I have no real control over the duration of my process. I know it is complete when a sense of satisfaction arrives. It is only after this intense dance that I see what I have been about. Now I am free to embrace the locus, to explore the meaning of my inside and outside worlds that defines the work. Oddly enough, holograms often have a way of appearing in many of my works.
*While the fact that Laura Epler’s art does not fit into a specific category may seem a weakness, it is actually the fearless strength and breadth of genius. The paintings do not need categorization; they are beyond that need in both their emotional content and their technical ability.
The paintings move back and forth from hints of subject matter to abstraction, from didactic to spiritual. One senses that she started where Rothko and Pollock ended, infusing them with post-modernist concerns of journalizing, mysticism and feminism.
The results are paintings, which can be read only on a solitary level, requiring intelligence and intuition. Gazing into the paintings, almost falling into them, one feels the layers of paint symbolic of expression and discovery. Then, upon realizing the connectedness of it all-essentially life and art-the satisfaction arrives.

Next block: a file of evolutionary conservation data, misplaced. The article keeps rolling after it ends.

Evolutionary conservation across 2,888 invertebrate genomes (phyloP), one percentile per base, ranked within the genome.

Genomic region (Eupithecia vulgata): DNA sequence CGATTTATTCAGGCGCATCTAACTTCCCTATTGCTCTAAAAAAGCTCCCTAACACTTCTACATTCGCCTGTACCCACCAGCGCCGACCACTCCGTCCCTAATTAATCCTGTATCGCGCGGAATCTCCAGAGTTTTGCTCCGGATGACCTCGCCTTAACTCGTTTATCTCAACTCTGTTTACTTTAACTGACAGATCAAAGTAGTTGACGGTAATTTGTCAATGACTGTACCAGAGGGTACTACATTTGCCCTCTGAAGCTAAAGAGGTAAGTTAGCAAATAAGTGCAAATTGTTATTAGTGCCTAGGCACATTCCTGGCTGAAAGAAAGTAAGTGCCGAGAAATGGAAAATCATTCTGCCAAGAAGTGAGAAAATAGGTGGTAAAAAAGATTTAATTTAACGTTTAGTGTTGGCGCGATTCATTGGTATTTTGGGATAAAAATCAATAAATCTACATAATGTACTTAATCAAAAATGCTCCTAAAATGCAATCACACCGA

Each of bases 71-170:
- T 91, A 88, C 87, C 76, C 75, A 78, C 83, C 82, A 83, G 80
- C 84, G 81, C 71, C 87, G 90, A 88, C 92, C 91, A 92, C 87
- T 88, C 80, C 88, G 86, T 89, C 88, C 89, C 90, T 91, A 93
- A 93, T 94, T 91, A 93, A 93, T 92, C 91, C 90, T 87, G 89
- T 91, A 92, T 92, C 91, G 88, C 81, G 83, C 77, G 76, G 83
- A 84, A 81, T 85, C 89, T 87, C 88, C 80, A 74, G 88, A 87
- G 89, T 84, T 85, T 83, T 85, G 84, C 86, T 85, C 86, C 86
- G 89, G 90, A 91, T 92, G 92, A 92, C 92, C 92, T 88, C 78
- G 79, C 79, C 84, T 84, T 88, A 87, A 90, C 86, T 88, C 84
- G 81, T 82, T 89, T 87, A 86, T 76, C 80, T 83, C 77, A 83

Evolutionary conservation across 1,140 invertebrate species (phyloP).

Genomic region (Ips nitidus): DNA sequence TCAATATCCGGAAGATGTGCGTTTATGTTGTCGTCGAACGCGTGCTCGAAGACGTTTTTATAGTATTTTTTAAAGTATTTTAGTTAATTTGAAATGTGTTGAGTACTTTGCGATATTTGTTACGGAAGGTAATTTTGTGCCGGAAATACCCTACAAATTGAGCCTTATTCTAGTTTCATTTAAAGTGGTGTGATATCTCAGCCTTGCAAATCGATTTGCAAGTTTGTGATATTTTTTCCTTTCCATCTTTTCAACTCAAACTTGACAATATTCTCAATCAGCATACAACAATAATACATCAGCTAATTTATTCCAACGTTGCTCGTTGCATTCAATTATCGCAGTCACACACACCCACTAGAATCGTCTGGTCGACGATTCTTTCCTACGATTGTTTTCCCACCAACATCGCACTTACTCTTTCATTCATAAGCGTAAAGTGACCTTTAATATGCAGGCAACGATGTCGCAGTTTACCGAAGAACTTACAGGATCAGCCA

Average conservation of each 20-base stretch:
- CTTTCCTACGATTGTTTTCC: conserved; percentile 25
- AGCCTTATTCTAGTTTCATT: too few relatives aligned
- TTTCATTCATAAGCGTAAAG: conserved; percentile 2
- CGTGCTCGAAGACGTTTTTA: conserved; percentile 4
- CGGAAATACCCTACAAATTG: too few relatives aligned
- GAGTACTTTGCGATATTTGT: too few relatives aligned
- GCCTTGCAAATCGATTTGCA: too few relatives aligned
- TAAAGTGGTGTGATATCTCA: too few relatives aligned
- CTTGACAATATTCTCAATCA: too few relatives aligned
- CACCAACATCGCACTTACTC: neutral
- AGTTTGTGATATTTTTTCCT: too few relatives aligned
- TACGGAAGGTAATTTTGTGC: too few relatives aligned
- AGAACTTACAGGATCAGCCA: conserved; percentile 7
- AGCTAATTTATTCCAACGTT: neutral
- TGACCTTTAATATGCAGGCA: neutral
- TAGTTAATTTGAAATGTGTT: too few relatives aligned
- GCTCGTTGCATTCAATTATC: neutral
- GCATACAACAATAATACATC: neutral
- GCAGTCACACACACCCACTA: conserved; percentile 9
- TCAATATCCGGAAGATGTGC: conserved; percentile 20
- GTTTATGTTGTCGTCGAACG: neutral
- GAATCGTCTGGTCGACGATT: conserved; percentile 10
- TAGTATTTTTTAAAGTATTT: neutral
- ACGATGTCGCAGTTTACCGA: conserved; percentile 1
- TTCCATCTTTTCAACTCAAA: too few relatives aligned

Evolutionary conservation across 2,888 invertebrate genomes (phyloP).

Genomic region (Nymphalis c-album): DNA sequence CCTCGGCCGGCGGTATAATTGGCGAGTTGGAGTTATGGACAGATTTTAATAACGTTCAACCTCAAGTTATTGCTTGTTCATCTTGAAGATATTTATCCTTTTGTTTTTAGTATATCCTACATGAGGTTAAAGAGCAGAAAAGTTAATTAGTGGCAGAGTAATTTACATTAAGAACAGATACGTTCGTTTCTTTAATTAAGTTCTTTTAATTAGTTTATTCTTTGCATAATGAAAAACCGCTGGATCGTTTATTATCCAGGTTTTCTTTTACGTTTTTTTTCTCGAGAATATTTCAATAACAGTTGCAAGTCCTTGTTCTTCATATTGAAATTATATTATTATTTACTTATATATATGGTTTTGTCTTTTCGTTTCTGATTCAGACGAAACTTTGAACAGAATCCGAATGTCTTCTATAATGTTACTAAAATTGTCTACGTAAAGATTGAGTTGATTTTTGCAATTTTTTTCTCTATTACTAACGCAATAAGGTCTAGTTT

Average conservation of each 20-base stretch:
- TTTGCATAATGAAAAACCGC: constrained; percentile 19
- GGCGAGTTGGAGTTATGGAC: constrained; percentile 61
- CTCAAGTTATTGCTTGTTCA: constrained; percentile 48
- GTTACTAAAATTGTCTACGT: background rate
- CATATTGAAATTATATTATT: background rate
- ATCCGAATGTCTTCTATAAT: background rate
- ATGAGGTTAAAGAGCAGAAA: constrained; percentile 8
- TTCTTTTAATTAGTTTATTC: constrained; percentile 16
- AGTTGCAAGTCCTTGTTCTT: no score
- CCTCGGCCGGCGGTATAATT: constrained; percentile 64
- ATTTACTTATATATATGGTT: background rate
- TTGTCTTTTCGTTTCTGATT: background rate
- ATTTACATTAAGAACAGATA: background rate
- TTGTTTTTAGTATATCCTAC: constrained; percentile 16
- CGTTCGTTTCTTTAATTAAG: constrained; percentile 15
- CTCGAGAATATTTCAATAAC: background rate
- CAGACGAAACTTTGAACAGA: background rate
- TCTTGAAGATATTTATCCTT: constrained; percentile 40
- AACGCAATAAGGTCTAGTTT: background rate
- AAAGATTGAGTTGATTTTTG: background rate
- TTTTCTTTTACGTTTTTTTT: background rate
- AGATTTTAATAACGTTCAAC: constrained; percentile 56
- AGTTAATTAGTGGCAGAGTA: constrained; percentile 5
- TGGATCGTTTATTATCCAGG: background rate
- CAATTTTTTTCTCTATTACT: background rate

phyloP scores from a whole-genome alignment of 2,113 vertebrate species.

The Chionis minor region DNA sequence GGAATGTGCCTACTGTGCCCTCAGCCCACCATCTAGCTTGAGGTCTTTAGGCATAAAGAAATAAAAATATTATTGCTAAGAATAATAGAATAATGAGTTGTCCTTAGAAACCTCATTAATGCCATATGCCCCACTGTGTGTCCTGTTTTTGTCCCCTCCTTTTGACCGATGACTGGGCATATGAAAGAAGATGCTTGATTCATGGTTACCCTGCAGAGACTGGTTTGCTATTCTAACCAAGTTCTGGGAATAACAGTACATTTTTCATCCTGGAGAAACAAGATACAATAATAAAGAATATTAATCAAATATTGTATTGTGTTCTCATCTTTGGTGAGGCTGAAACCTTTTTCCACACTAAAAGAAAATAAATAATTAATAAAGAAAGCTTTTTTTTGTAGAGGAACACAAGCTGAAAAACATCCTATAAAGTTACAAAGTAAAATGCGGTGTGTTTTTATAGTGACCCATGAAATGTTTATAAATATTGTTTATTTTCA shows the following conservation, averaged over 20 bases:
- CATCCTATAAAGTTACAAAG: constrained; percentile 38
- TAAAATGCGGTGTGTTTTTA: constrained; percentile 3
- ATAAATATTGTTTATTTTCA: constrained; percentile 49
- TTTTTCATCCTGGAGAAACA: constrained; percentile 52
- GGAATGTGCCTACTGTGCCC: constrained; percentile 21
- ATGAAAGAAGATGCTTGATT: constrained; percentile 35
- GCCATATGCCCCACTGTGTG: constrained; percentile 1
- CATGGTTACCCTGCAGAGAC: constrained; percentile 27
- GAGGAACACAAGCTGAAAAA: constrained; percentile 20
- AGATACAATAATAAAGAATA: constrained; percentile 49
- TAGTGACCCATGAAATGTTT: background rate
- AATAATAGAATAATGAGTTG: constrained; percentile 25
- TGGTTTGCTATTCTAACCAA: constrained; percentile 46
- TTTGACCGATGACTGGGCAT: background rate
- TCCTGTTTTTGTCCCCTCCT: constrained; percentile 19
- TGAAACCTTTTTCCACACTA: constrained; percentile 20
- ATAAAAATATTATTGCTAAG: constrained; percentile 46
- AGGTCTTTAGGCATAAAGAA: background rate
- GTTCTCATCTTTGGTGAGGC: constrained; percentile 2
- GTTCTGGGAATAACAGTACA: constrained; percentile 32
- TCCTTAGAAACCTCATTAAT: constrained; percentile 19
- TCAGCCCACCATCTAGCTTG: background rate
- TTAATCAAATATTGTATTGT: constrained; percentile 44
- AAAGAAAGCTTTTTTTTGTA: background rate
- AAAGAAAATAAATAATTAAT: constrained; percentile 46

Watching these paintings evolve, I have seen the artist take a lifetime of self-exploration and translate it onto canvas. The work continues to amaze me as it reveals painterly and spiritual sensations far beyond the limits of expectations.
*Don Lambert is a freelance writer and curator. His work has appeared in the Saturday Review, American Artist and dozens of national and regional publications. Exhibits he has curated have been in nearly 400 art museums, art centers and libraries across the country, including the National Museum of American Art in Washington D.C.